ED to probe failed Kingfisher Airlines over diversion of loans
14 August 2014
The union finance ministry has ordered the Enforcement Directorate to monitor the affairs of India's failed Kingfisher Airlines after an audit in the State Bank of India, which has major exposure to Kingfisher, found it 'highly positive' on fund diversion.
Based on the findings of SBI's forensic audit on default in a Rs7,000 crore loan from a consortium of banks led by SBI, the finance ministry says that the company has diverted parts of the loan.
The audit report conducted by external agency E&Y has observed that chances of the airlines having siphoned off the loans for purposes other than the sanctioned use are 'highly positive'.
According to a DNA report, the finance ministry feels a Rs336 crore loan sanctioned by Union Bank of India (UBI) was withdrawn and deposited in another account with a private bank by Kingfisher, which is against the rules.
The audit report of the state-owned SBI, the country's largest lender, was submitted to the finance ministry two days back.
Kingfisher Airlines tops the list of bad debts for the banking sector, which in total has swelled to Rs2 lakh crore in the last five years.
This particular loan from UBI is not the part of the Rs7,000 crore loan given by the SBI-led consortium to the airline; but the audit report says part of this loan has also been diverted.
A finance ministry official said, "In a similar fashion, the loans and advances taken from the banks in the SBI consortium has also been diverted, according to the findings of the report. The ministry is closely examining the report and we have already asked SBI to act fast on the NPA issue."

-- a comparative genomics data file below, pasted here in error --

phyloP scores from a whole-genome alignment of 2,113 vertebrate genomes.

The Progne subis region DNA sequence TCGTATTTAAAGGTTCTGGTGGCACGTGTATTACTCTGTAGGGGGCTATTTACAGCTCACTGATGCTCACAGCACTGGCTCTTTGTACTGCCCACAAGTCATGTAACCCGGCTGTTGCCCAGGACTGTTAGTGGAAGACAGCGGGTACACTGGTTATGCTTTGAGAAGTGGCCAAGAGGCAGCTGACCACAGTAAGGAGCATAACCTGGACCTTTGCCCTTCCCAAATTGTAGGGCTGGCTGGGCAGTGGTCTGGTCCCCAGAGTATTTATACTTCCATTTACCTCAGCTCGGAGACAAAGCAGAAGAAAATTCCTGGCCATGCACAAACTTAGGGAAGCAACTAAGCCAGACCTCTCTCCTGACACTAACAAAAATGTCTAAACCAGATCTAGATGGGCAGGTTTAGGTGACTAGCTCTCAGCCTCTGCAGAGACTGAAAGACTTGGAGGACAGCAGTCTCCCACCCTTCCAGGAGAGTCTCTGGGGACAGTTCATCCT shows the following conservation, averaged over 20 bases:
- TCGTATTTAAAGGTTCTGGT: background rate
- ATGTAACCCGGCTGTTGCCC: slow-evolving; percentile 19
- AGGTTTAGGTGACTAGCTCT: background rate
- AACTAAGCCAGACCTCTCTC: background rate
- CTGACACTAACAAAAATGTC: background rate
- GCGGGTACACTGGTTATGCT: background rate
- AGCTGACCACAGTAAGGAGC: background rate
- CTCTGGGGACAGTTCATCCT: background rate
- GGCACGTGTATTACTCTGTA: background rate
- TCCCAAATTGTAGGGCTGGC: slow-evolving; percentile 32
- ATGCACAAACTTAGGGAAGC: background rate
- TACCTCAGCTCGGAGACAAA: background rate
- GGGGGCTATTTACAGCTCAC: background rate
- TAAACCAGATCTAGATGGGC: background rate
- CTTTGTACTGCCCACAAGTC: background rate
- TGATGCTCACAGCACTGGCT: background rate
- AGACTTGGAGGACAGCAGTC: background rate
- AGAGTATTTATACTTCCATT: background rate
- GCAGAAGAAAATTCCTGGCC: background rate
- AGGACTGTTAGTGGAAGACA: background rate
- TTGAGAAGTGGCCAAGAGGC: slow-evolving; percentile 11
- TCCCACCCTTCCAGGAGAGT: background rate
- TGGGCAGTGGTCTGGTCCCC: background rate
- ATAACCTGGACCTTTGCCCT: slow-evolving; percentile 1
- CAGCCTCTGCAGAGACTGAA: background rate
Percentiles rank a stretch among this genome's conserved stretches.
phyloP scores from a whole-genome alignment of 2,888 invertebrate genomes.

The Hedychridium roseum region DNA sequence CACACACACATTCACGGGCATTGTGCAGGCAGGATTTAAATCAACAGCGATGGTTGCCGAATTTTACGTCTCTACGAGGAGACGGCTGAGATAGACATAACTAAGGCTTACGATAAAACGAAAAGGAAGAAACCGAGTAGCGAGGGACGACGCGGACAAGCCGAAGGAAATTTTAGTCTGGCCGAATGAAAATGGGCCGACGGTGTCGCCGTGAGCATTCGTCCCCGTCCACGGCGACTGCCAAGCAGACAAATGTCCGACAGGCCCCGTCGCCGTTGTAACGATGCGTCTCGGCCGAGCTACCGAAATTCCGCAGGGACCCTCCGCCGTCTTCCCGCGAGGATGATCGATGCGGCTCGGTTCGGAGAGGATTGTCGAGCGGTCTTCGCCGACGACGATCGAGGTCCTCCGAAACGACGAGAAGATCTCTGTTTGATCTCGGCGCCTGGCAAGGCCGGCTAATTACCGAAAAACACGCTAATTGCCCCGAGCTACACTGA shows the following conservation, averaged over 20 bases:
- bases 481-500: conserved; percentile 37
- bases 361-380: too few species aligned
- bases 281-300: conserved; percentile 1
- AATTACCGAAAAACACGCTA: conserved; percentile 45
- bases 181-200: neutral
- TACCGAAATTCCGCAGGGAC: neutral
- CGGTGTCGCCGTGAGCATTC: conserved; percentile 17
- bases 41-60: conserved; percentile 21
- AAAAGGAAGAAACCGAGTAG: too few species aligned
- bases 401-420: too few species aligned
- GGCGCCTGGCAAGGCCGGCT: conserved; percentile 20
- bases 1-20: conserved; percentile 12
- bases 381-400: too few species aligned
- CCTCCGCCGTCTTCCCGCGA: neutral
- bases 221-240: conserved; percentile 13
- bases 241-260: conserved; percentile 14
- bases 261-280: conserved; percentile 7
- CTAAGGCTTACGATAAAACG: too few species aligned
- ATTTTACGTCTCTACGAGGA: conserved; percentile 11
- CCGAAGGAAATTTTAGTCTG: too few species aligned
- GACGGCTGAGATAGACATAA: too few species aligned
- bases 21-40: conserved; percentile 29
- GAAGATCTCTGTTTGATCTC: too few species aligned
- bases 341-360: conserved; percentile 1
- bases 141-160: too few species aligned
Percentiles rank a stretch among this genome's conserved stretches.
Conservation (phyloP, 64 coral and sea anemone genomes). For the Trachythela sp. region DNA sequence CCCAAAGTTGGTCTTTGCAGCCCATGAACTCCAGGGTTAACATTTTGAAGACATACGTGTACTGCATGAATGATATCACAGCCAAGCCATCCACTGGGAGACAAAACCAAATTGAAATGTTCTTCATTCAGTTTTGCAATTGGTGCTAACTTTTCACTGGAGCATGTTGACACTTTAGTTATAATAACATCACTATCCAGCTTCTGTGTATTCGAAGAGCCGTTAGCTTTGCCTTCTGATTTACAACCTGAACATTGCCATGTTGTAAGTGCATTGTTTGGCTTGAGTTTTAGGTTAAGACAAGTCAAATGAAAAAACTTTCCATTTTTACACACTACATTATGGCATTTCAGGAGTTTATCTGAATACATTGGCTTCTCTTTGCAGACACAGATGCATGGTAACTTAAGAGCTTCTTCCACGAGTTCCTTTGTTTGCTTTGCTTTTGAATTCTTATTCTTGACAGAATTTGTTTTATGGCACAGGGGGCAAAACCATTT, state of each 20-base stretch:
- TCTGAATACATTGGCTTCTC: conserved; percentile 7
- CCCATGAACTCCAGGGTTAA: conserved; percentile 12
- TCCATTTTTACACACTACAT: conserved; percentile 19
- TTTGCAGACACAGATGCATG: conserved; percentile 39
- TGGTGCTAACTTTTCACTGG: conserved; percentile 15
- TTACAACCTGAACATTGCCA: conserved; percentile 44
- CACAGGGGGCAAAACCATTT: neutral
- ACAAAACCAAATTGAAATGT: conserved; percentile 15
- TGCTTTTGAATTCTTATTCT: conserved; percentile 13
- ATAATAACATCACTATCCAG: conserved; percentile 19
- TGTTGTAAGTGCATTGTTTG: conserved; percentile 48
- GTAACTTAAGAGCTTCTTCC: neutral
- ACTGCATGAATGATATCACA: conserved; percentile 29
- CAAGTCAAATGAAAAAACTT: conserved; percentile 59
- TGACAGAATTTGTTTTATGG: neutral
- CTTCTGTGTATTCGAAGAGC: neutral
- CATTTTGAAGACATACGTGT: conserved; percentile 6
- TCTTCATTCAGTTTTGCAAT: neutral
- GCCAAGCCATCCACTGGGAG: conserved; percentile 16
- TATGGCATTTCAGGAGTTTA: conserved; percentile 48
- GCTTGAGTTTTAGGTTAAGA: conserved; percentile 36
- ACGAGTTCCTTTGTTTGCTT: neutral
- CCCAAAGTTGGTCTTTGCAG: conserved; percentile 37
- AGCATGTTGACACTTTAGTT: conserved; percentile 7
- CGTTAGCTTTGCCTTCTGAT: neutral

Some of the lending banks to liquor baron Vijay Mallya's failed airline venture such as SBI, IDBI Bank, and United Bank of India are set to declare Kingfisher Airlines as a wilful defaulter. Now the UBI can also take action on the diversion of funds.
"The matters are sub-judice and we cannot comment. We have no communication or knowledge about the alleged diversion of funds, which we stoutly deny," a UB spokesman told DNA.
With bad loans spiralling along with the accumulated interest, the government is now tightening the screws on defaulting companies. "The government has initiated meetings with the banks on the top 50 non-performing assets (NPAs). These will be reviewed at regular intervals as to date we have not got any desired results. ED level monitoring of such accounts by the banks has been ordered by the ministry," said an official.
Armed with the forensic audit report, the SBI is likely to approach the CBI to look into matters pertaining to willful default and siphoning of funds. CBI has already registered cases against other big defaulters like Rajat Pharma, Deccan Chronicle Holdings Ltd, Century Communications, HTCL Ltd, and Zoom developers Pvt Ltd for 30 alleged wilful defaults.
In all 27 cases against nine companies have been registered. The investigative agency had approached SBI earlier seeking documents on the Kingfisher NPA. The bank had then denied saying it had no grounds to hand over the case then. It was after the CBI intervention that the forensic audit was ordered by the SBI.
In Kingfisher's case, to recover even a good percentage of the Rs7,000 crore is a long shot. The company has few assets since the aircraft it had were all leased and belongs to foreign companies which are trying to get them back. But the aircraft cannot be taken out of India due to cases against the company. Some buildings of the company have been seized and will be auctioned.